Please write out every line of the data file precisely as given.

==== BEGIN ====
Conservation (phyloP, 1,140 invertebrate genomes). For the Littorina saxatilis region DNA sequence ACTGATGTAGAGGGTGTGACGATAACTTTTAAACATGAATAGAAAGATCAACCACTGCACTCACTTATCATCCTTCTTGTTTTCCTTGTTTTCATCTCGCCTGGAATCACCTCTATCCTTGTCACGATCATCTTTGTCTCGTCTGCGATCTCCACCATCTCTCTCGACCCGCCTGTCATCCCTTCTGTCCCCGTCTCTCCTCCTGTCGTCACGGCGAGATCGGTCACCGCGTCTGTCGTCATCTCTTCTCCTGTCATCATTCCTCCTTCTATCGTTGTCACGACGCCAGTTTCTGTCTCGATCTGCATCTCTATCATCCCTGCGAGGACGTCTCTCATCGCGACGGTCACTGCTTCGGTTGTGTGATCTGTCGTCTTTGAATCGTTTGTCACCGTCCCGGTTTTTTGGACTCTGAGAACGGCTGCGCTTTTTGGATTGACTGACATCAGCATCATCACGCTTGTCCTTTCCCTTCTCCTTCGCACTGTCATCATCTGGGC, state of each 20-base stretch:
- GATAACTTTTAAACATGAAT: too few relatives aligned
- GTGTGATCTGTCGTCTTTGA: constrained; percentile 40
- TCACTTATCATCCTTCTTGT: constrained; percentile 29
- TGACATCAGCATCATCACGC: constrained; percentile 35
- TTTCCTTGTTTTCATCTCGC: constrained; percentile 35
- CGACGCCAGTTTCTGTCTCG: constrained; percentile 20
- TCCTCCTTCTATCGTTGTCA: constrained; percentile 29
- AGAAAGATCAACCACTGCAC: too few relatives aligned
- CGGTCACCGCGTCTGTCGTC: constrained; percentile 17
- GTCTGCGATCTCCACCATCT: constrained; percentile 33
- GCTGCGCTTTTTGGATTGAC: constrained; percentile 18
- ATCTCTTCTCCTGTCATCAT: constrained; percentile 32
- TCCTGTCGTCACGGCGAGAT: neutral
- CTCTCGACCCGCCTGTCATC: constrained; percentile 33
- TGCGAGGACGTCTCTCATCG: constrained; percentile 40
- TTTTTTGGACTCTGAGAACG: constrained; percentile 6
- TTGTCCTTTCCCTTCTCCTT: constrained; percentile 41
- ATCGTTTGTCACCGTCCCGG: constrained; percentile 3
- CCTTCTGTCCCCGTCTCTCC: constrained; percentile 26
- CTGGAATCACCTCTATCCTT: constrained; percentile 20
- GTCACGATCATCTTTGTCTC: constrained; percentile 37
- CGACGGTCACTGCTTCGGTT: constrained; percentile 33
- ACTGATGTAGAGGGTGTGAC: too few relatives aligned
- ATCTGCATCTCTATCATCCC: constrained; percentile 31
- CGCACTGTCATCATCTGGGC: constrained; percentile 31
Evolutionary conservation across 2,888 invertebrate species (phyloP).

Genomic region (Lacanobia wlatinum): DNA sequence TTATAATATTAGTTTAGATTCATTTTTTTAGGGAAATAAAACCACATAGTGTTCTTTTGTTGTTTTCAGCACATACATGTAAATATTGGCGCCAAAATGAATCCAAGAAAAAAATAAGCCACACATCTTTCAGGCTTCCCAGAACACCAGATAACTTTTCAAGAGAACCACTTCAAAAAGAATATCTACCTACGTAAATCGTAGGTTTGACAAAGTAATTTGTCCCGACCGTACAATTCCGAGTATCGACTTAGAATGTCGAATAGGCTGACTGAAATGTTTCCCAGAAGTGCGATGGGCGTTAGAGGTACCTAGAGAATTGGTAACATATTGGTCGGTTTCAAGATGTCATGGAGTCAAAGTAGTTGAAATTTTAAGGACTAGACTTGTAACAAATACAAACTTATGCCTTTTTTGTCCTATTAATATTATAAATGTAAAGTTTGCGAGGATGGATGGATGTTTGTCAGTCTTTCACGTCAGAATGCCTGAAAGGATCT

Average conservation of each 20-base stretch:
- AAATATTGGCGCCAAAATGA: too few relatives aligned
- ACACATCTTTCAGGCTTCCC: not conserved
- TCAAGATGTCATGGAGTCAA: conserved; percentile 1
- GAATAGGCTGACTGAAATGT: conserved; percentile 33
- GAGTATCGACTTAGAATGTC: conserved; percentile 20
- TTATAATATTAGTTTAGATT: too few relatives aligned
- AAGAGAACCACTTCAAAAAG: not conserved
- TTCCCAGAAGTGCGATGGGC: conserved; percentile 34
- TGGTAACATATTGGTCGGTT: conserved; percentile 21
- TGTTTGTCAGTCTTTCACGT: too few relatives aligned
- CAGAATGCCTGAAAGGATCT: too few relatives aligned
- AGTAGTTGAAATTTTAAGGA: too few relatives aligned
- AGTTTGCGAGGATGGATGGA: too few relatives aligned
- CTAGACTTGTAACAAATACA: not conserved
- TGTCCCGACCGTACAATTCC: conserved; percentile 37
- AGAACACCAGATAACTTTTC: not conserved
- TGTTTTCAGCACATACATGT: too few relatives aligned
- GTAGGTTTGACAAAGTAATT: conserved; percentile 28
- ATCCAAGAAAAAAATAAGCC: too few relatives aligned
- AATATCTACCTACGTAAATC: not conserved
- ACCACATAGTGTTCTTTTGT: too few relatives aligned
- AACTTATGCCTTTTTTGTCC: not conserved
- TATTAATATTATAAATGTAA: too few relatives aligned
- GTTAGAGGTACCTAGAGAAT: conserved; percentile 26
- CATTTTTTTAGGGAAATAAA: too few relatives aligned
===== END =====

Conservation (phyloP, 1,140 invertebrate genomes). For the Littorina saxatilis region DNA sequence ACTGATGTAGAGGGTGTGACGATAACTTTTAAACATGAATAGAAAGATCAACCACTGCACTCACTTATCATCCTTCTTGTTTTCCTTGTTTTCATCTCGCCTGGAATCACCTCTATCCTTGTCACGATCATCTTTGTCTCGTCTGCGATCTCCACCATCTCTCTCGACCCGCCTGTCATCCCTTCTGTCCCCGTCTCTCCTCCTGTCGTCACGGCGAGATCGGTCACCGCGTCTGTCGTCATCTCTTCTCCTGTCATCATTCCTCCTTCTATCGTTGTCACGACGCCAGTTTCTGTCTCGATCTGCATCTCTATCATCCCTGCGAGGACGTCTCTCATCGCGACGGTCACTGCTTCGGTTGTGTGATCTGTCGTCTTTGAATCGTTTGTCACCGTCCCGGTTTTTTGGACTCTGAGAACGGCTGCGCTTTTTGGATTGACTGACATCAGCATCATCACGCTTGTCCTTTCCCTTCTCCTTCGCACTGTCATCATCTGGGC, state of each 20-base stretch:
- GATAACTTTTAAACATGAAT: too few relatives aligned
- GTGTGATCTGTCGTCTTTGA: constrained; percentile 40
- TCACTTATCATCCTTCTTGT: constrained; percentile 29
- TGACATCAGCATCATCACGC: constrained; percentile 35
- TTTCCTTGTTTTCATCTCGC: constrained; percentile 35
- CGACGCCAGTTTCTGTCTCG: constrained; percentile 20
- TCCTCCTTCTATCGTTGTCA: constrained; percentile 29
- AGAAAGATCAACCACTGCAC: too few relatives aligned
- CGGTCACCGCGTCTGTCGTC: constrained; percentile 17
- GTCTGCGATCTCCACCATCT: constrained; percentile 33
- GCTGCGCTTTTTGGATTGAC: constrained; percentile 18
- ATCTCTTCTCCTGTCATCAT: constrained; percentile 32
- TCCTGTCGTCACGGCGAGAT: neutral
- CTCTCGACCCGCCTGTCATC: constrained; percentile 33
- TGCGAGGACGTCTCTCATCG: constrained; percentile 40
- TTTTTTGGACTCTGAGAACG: constrained; percentile 6
- TTGTCCTTTCCCTTCTCCTT: constrained; percentile 41
- ATCGTTTGTCACCGTCCCGG: constrained; percentile 3
- CCTTCTGTCCCCGTCTCTCC: constrained; percentile 26
- CTGGAATCACCTCTATCCTT: constrained; percentile 20
- GTCACGATCATCTTTGTCTC: constrained; percentile 37
- CGACGGTCACTGCTTCGGTT: constrained; percentile 33
- ACTGATGTAGAGGGTGTGAC: too few relatives aligned
- ATCTGCATCTCTATCATCCC: constrained; percentile 31
- CGCACTGTCATCATCTGGGC: constrained; percentile 31
Evolutionary conservation across 2,888 invertebrate species (phyloP).

Genomic region (Lacanobia wlatinum): DNA sequence TTATAATATTAGTTTAGATTCATTTTTTTAGGGAAATAAAACCACATAGTGTTCTTTTGTTGTTTTCAGCACATACATGTAAATATTGGCGCCAAAATGAATCCAAGAAAAAAATAAGCCACACATCTTTCAGGCTTCCCAGAACACCAGATAACTTTTCAAGAGAACCACTTCAAAAAGAATATCTACCTACGTAAATCGTAGGTTTGACAAAGTAATTTGTCCCGACCGTACAATTCCGAGTATCGACTTAGAATGTCGAATAGGCTGACTGAAATGTTTCCCAGAAGTGCGATGGGCGTTAGAGGTACCTAGAGAATTGGTAACATATTGGTCGGTTTCAAGATGTCATGGAGTCAAAGTAGTTGAAATTTTAAGGACTAGACTTGTAACAAATACAAACTTATGCCTTTTTTGTCCTATTAATATTATAAATGTAAAGTTTGCGAGGATGGATGGATGTTTGTCAGTCTTTCACGTCAGAATGCCTGAAAGGATCT

Average conservation of each 20-base stretch:
- AAATATTGGCGCCAAAATGA: too few relatives aligned
- ACACATCTTTCAGGCTTCCC: not conserved
- TCAAGATGTCATGGAGTCAA: conserved; percentile 1
- GAATAGGCTGACTGAAATGT: conserved; percentile 33
- GAGTATCGACTTAGAATGTC: conserved; percentile 20
- TTATAATATTAGTTTAGATT: too few relatives aligned
- AAGAGAACCACTTCAAAAAG: not conserved
- TTCCCAGAAGTGCGATGGGC: conserved; percentile 34
- TGGTAACATATTGGTCGGTT: conserved; percentile 21
- TGTTTGTCAGTCTTTCACGT: too few relatives aligned
- CAGAATGCCTGAAAGGATCT: too few relatives aligned
- AGTAGTTGAAATTTTAAGGA: too few relatives aligned
- AGTTTGCGAGGATGGATGGA: too few relatives aligned
- CTAGACTTGTAACAAATACA: not conserved
- TGTCCCGACCGTACAATTCC: conserved; percentile 37
- AGAACACCAGATAACTTTTC: not conserved
- TGTTTTCAGCACATACATGT: too few relatives aligned
- GTAGGTTTGACAAAGTAATT: conserved; percentile 28
- ATCCAAGAAAAAAATAAGCC: too few relatives aligned
- AATATCTACCTACGTAAATC: not conserved
- ACCACATAGTGTTCTTTTGT: too few relatives aligned
- AACTTATGCCTTTTTTGTCC: not conserved
- TATTAATATTATAAATGTAA: too few relatives aligned
- GTTAGAGGTACCTAGAGAAT: conserved; percentile 26
- CATTTTTTTAGGGAAATAAA: too few relatives aligned